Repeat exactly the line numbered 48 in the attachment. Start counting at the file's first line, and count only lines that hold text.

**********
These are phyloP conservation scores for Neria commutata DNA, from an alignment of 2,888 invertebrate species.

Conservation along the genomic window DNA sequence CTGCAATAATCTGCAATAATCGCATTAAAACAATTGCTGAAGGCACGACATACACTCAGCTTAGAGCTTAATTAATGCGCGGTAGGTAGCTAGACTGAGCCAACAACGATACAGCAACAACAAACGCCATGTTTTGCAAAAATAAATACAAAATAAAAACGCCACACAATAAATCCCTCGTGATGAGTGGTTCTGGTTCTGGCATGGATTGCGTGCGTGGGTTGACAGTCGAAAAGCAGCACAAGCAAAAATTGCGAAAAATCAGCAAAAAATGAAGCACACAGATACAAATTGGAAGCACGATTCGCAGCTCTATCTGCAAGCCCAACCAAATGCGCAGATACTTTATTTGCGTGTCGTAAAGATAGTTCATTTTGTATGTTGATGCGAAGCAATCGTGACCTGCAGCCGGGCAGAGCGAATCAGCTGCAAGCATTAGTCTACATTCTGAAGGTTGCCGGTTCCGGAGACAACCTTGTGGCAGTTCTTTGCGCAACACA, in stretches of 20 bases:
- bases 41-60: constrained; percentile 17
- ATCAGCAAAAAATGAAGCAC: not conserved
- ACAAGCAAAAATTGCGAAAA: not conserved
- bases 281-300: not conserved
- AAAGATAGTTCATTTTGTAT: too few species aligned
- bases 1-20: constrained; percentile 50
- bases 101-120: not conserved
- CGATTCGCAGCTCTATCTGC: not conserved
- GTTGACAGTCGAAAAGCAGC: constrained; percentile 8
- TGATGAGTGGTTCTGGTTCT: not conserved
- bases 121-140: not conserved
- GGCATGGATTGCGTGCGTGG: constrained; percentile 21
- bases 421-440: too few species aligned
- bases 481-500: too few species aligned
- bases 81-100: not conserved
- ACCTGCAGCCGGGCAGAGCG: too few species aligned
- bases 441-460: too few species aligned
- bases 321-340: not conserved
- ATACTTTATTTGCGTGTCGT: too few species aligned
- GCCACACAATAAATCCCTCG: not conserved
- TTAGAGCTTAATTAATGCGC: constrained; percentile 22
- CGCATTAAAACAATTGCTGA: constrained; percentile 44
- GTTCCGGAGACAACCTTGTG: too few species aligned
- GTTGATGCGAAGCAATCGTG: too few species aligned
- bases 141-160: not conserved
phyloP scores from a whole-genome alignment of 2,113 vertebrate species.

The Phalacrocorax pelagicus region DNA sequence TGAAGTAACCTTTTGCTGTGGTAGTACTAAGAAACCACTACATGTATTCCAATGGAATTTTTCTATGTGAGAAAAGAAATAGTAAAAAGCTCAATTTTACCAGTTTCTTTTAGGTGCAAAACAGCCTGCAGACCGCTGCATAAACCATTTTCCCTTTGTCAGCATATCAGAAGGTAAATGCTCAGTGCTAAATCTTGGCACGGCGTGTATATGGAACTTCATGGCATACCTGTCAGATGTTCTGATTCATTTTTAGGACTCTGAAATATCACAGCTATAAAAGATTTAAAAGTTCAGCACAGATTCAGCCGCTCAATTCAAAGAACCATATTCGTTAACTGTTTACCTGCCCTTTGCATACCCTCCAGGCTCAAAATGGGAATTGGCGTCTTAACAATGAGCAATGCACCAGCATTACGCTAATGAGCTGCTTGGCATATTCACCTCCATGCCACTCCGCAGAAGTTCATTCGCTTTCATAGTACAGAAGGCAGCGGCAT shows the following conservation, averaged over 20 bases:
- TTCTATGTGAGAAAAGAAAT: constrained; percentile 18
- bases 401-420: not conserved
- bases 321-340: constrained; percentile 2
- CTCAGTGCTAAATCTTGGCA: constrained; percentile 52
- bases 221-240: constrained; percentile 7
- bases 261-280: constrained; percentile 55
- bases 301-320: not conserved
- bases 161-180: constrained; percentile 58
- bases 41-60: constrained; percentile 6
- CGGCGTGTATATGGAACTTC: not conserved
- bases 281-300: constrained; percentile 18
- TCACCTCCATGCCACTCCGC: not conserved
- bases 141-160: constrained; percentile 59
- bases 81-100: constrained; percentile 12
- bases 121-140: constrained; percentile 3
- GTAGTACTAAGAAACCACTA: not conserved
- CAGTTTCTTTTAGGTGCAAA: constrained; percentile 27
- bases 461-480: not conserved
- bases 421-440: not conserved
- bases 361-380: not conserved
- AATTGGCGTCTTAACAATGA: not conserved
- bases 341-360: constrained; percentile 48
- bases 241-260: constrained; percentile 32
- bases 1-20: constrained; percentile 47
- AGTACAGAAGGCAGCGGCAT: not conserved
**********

- bases 421-440: not conserved